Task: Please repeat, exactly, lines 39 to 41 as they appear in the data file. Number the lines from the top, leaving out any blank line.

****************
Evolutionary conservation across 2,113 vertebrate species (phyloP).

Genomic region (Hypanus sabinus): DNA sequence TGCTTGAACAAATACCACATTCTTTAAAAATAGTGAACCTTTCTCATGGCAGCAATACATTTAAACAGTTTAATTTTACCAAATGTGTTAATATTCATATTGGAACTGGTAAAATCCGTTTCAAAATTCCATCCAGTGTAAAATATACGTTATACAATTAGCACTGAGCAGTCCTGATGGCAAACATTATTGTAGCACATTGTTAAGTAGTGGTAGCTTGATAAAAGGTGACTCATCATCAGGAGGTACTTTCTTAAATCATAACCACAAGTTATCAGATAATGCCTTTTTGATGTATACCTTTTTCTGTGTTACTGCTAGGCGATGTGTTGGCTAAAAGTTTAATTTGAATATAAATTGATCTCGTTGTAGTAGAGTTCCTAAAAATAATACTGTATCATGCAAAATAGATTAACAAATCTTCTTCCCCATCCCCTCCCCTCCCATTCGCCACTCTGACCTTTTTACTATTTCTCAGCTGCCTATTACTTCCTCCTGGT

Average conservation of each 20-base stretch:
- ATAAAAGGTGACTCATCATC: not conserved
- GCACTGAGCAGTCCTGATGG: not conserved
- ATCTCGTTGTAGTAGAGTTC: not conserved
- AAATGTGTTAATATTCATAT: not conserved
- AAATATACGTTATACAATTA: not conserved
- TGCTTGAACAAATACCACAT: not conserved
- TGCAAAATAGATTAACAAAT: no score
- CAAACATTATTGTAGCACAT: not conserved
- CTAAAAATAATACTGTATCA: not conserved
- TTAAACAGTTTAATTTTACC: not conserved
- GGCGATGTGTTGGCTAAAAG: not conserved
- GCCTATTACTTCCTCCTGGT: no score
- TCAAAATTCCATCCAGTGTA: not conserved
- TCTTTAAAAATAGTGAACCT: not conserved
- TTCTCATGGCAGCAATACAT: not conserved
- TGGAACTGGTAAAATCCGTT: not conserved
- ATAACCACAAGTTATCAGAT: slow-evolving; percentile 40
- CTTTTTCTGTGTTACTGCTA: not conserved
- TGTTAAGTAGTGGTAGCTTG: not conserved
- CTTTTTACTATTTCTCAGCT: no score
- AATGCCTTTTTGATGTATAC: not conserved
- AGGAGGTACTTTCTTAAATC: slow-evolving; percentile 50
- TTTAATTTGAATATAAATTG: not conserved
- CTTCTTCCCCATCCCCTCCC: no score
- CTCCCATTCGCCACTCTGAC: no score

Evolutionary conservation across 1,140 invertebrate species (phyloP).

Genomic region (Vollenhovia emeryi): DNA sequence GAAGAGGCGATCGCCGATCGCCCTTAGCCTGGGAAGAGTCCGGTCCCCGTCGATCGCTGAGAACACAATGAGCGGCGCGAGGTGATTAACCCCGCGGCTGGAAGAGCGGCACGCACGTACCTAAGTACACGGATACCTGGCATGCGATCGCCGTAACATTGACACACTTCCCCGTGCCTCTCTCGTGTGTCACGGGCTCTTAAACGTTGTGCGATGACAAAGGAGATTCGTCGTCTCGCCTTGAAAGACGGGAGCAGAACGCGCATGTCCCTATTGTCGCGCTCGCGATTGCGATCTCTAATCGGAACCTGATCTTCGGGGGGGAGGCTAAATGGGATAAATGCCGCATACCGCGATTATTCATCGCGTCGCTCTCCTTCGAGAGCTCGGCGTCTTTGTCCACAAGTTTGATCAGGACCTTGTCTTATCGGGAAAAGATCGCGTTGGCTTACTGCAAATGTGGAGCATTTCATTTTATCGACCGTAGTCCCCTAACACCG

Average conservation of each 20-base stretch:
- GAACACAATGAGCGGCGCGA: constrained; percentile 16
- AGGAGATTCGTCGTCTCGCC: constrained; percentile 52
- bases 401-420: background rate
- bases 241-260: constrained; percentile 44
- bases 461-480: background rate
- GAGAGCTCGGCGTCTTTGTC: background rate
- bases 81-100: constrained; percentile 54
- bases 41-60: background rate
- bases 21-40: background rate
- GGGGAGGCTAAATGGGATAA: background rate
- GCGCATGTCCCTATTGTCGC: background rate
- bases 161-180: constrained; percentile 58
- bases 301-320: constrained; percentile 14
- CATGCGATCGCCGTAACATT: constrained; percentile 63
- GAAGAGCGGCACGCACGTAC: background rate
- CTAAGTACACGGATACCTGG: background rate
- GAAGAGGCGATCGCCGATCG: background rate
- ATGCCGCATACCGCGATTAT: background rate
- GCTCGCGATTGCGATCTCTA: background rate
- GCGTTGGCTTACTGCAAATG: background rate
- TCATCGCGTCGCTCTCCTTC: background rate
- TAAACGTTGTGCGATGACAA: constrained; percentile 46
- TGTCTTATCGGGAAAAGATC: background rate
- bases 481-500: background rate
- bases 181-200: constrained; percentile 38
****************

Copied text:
- bases 41-60: background rate
- bases 21-40: background rate
- GGGGAGGCTAAATGGGATAA: background rate